31 October 2021

Serbia Sales: 2021

Registrations for September were +11% and +18% YTD so a strong performance is maintained. The '+/-' column below is comparing market share variance for nine months of 2021 with a full 2020. 

┼ákoda is well in front and extending its lead. That was probably helped by Renault pulling back, which it is doing elsewhere and Ford is of the same mind. Fiat is well placed at second and Toyota moved up three places with a  27% gain in share. As for the rest, there's plenty of shuffling going on.

24 October 2021

Opel & Ford Germany : 1977-2021

Opel and Ford were brands that invested heavily in Germany and both sold well there. For many years they were second and third best selling brands behind VW. Occasionally Mercedes got past Ford into third but would fall back again. In the UK Ford always outsold Vauxhall (Opel) but in Germany, it was the other way around. 

The chart immediately below shows market share and goes up to 20%. The graph covers from 1977 to 1999 and Opel (red) was consistently in the ascendency compared to Ford (blue). What you can't see below is that Mercedes passed Ford again in 1998 and apart from one lapse in 2009, stayed ahead of Ford until today. 

In fact, we can see that toward the end of the graph both Opel and Ford were declining in market share in the country which raises the question as to whether that slide was to be arrested.

Below we see from 2000 to 2021 on a larger scale of 12% share so don't compare the two graphs by physical size but by the percentage numbers on the sides. 

Ford leveled off from 2000 and held its share consistently. Opel's decline continued to 2012 when there was a slight uplift. By 2012 they had both been pushed back by Mercedes, BMW and Audi to fifth and sixth. Apart from a brief moment for Ford in 2019, neither have since matched the three marques that had passed them.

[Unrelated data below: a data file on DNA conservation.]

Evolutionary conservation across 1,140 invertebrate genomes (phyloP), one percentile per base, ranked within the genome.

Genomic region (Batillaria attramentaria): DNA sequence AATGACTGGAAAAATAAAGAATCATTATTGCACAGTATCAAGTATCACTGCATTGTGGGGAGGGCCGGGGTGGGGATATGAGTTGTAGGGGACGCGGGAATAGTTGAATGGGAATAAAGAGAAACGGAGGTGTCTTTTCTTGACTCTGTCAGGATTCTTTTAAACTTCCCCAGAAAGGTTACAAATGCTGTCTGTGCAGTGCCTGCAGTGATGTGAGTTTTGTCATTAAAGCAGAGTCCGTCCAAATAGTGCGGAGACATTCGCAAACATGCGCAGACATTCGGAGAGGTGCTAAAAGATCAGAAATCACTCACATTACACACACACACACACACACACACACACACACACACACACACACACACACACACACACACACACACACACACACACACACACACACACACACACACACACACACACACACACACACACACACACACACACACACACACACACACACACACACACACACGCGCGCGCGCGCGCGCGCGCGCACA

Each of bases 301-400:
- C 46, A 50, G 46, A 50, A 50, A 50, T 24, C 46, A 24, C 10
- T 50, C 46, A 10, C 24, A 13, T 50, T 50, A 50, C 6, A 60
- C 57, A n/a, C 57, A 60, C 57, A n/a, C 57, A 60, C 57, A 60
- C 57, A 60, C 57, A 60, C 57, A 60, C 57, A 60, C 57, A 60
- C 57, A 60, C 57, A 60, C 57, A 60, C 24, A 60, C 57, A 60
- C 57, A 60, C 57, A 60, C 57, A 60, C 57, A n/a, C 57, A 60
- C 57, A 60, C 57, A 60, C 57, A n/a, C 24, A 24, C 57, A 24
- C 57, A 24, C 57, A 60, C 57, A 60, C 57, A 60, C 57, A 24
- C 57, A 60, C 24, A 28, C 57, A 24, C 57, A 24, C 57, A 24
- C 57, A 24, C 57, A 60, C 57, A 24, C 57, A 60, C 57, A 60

Ford overtook Opel in 2017 and in that same year, Opel was acquired by PSA. Ford then had a mini surge to 2019 then suddenly a change of policy has sent Ford plunging to seventh place by 2021. Opel was seventh in 2020 but is back up to fifth for 2021 in a possible revival of fortunes. 

So what do we learn from all of this? That mainstream manufacturers in have a lot of competition and they have to carefully guard their reputation by offering a strong, consistent product range. 

Opel lost its reputation as a top notch mainstream brand and ended up chasing volume to keep factories busy, but in the process became unprofitable. PSA is working hard to turn that around, focusing on product. That is showing signs of success but it's not a quick fix. 

Ford has done better in regard to maintaining a competitive range but is now following a global strategy of moving away from passenger cars, which will impact on the number of units sold. It needs a strong SUV / crossover range if that is all its passenger car range will be comprised of. 

Much is resting on models such as this for Ford

22 October 2021

EV Registrations NZ : 2016-21